According to the invention, in order to obtain wells for protecting the individual transistors of CMOS devices against punch-through and breakdown, a light implanting with a P-type ion species is then performed on the entire substrate (blanket implant). This implanting is indicated in the figure by the arrows 12, and is leading to the accumulation of the implanted ions in the not shielded substrate regions. The shielded regions include the insulations 5 and the gate regions 10 and 11. Said ions are consequently diffused by means of an appropriate thermal treatment. First well regions 13 consequently form in the P-type substrate region 2, said regions having also P-type conductivity but being more heavily doped; second well regions 14 form in the N-type substrate region, and the concentration of the doping agent of said well substrate region is partially compensated in these regions. The second well regions 14 with N- type conductivity thus form inside the well substrate region 3.
Further, according to the invention, an N implanting is performed on the entire substrate (blanket implant) to form LDD regions. This step is shown in FIG. 4, in which the arrows 18 indicate the N implanting causing N-type surface regions 19 to form inside the well region 13, and intermediate surface regions 20, also of the N type, to form inside the regions 14.
Then the P+ junctions are implanted; said junctions being intended to form the source and drain regions of the P-channel transistor provided in the N well. This step is shown in FIG. 5, which illustrates the resist mask 22 covering the regions which must not be implanted, such as e.g. the areas of the substrate which are to accommodate the N-channel transistors. In the figure, the arrows 23 indicate the P-type implanting (performed e.g. with boron) for forming the source and drain regions 24 of the P-channel transistor. It should be noticed that in this figure the N-type regions 20 have no longer been drawn since the high P+ dose implanted to form the junctions leads to a complete compensation of the N ions implanted earlier. In this figure, the reference numeral 14' furthermore indicates the remaining well portions of the well regions 14. These portions 14' thus in practice define wells which completely surround the source and drain regions 24 of the P-channel transistor; in said portions 14 the concentration of the doping agent of the N well substrate region 3 is partially compensated, thus reducing the intensity of the maximum electric field peak in the P-channel transistor and raising the value of its breakdown voltage.
Then, according to the invention, after removing the mask 22, silicon oxide sidewall spacer structures are formed in a conventional manner to the side edges of the gate regions, as indicated by the reference numeral 27 for the N-channel transistor and by the reference numeral 28 for the P-channel transistor and as illustrated in FIG. 6. Consequently the surface of the substrate is again masked to implant the N+ junctions. A resist mask, indicated by the reference numeral 29 in FIG. 6, is then deposited in a conventional manner and covers the regions to be shielded from implantation, and in particular the regions comprising the P-channel transistors. Then the N+ implanting is performed, as indicated in FIG. 6 by the arrows 30. This implanting leads N+ -type source/drain regions 31 to the sides of the spacer structures 27. Said regions 31, defining the source and drain regions of the N-channel transistor, extend completely inside the regions 13, which thus comprises well portions, indicated in FIG. 6 by the reference numeral 13', which completely surround the source and drain regions of the N-channel transistor. Due to the presence of the spacers 27, surface portions 19' of the LDD implanting remain to the sides of the source and drain regions 31, but are still comprised within the well portions 13'. The N-channel transistor consequently has P-type well portions which surround the source and drain regions and provides protection against punch-through in the N transistor, while the surface portions 19' allow to increase the breakdown voltage of the N-channel transistors according to the conventional LDD method.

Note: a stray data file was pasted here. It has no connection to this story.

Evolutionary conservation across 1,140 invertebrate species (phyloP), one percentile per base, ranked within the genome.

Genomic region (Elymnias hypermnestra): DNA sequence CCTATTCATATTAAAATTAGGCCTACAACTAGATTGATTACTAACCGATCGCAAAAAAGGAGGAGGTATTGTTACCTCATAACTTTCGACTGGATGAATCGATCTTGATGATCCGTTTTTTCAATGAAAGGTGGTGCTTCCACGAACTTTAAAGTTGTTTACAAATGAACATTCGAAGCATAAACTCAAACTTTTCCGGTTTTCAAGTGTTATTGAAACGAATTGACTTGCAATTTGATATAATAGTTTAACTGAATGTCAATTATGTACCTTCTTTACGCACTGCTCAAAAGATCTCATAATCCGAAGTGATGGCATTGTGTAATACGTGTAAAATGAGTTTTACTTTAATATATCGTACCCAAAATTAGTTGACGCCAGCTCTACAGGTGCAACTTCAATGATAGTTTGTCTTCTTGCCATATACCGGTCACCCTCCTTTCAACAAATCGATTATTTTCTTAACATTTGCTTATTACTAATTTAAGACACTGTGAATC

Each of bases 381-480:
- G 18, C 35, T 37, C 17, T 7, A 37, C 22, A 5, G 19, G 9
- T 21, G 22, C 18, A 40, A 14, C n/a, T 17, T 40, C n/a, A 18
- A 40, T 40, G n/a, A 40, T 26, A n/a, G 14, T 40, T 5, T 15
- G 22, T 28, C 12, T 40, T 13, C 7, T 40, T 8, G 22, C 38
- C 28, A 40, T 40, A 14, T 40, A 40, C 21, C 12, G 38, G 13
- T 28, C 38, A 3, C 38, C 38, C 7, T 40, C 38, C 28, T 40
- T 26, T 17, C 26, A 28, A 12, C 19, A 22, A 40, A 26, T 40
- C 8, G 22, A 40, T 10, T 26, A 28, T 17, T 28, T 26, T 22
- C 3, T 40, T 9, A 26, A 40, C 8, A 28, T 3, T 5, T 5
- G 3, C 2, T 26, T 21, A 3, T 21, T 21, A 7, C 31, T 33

The process ends in a conventional manner by forming the contacts and the interconnection lines, with the further final steps for manufacturing integrated circuits in CMOS technology.
As can be seen from the previous description, the invention fully achieves the intended aims. In fact, by providing the P-type well surrounding the N+ junction of the N-channel transistor, a protection against the punch-through is provided, while the partial compensation of the concentration of the doping agent in the well portions 14' surrounding the source and drain regions of the P-channel transistors protects this type of transistors against breakdown. It should be noted that these regions are obtained by means of light P implanting on the entire substrate, as shown in FIG. 3, without using additional masks (blanket implant). In particular, the fact is stressed that in order to provide the protection regions, it is necessary to choose the dose of implanted doping agent P and the subsequent thermal treatment method, in order to form the well portions 13' which encloses the entire N+ junction of the N-channel transistor, while simultaneously ensuring that the implanted dose is low enough to only partially compensate the doping of the substrate region 3 without introducing scarcely doped P regions around the P+ junction, thus avoiding the forming of regions with greater resistance. For example, according to a process studied by the applicant, by providing a light P implanting with boron with an implanting dose of approximately 1×1012 at 100 KeV followed by a thermal process at 900° C. for one hour, thus providing LDD regions in the N-channel transistor, an increase of approximately 1.5 V of the breakdown voltage is achieved in the P-channel transistor with a gate length of 1.0 μm, while there is no significant worsening of its resistance to punch-through.